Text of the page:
• Foster a culture of cross-disciplinary interaction: Institutions can nurture interdisciplinary collaboration by fostering a culture that values and rewards cross-disciplinary interactions. Workshops, seminars, and interdisciplinary conferences can facilitate knowledge sharing and encourage researchers to explore collaborations outside their comfort zones.
  • Recognize interdisciplinary contributions in tenure and promotion criteria: Academic institutions can adjust their tenure and promotion criteria to acknowledge and reward interdisciplinary work. This might involve developing guidelines for evaluating the impact of interdisciplinary collaborations, including contributions to multiple disciplines, and recognizing efforts that lead to novel insights or solutions.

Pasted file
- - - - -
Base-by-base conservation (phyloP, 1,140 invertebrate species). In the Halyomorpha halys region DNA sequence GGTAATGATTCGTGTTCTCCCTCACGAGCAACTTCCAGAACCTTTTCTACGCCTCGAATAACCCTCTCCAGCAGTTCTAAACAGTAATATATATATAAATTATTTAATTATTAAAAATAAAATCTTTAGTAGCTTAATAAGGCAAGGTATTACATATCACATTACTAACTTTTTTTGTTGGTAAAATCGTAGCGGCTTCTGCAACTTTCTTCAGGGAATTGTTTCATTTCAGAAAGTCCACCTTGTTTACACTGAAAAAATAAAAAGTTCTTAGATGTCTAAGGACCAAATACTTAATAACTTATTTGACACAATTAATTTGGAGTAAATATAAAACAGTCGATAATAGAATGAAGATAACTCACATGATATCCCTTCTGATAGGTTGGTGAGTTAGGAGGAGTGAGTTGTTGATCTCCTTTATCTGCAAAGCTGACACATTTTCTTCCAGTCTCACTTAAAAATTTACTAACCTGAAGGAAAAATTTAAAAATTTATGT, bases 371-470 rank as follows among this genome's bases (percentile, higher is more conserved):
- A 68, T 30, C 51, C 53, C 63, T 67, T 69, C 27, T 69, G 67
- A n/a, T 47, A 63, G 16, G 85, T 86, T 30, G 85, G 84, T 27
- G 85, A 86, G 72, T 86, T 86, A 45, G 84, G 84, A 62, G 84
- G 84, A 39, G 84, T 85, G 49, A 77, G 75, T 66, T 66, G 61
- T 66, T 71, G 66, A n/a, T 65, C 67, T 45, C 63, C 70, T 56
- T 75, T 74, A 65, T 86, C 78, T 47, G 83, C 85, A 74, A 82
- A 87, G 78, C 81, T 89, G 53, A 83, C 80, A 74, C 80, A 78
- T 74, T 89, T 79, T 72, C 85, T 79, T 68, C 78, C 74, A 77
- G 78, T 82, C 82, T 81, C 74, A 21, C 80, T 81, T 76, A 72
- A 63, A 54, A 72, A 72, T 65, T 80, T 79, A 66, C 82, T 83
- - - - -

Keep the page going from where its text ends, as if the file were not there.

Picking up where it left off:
• Encourage funding models that support collaborative projects: Funding agencies and institutions play a crucial role in promoting interdisciplinary research by offering grants and resources specifically designed for collaborative projects. By encouraging researchers to work together across disciplines, these funding models can help bridge the gap between specialized research and interdisciplinary collaboration.

What researchers can do

Researchers, on the other hand, must actively invest in developing communication skills, seeking out interdisciplinary training, and embracing the benefits of diverse perspectives.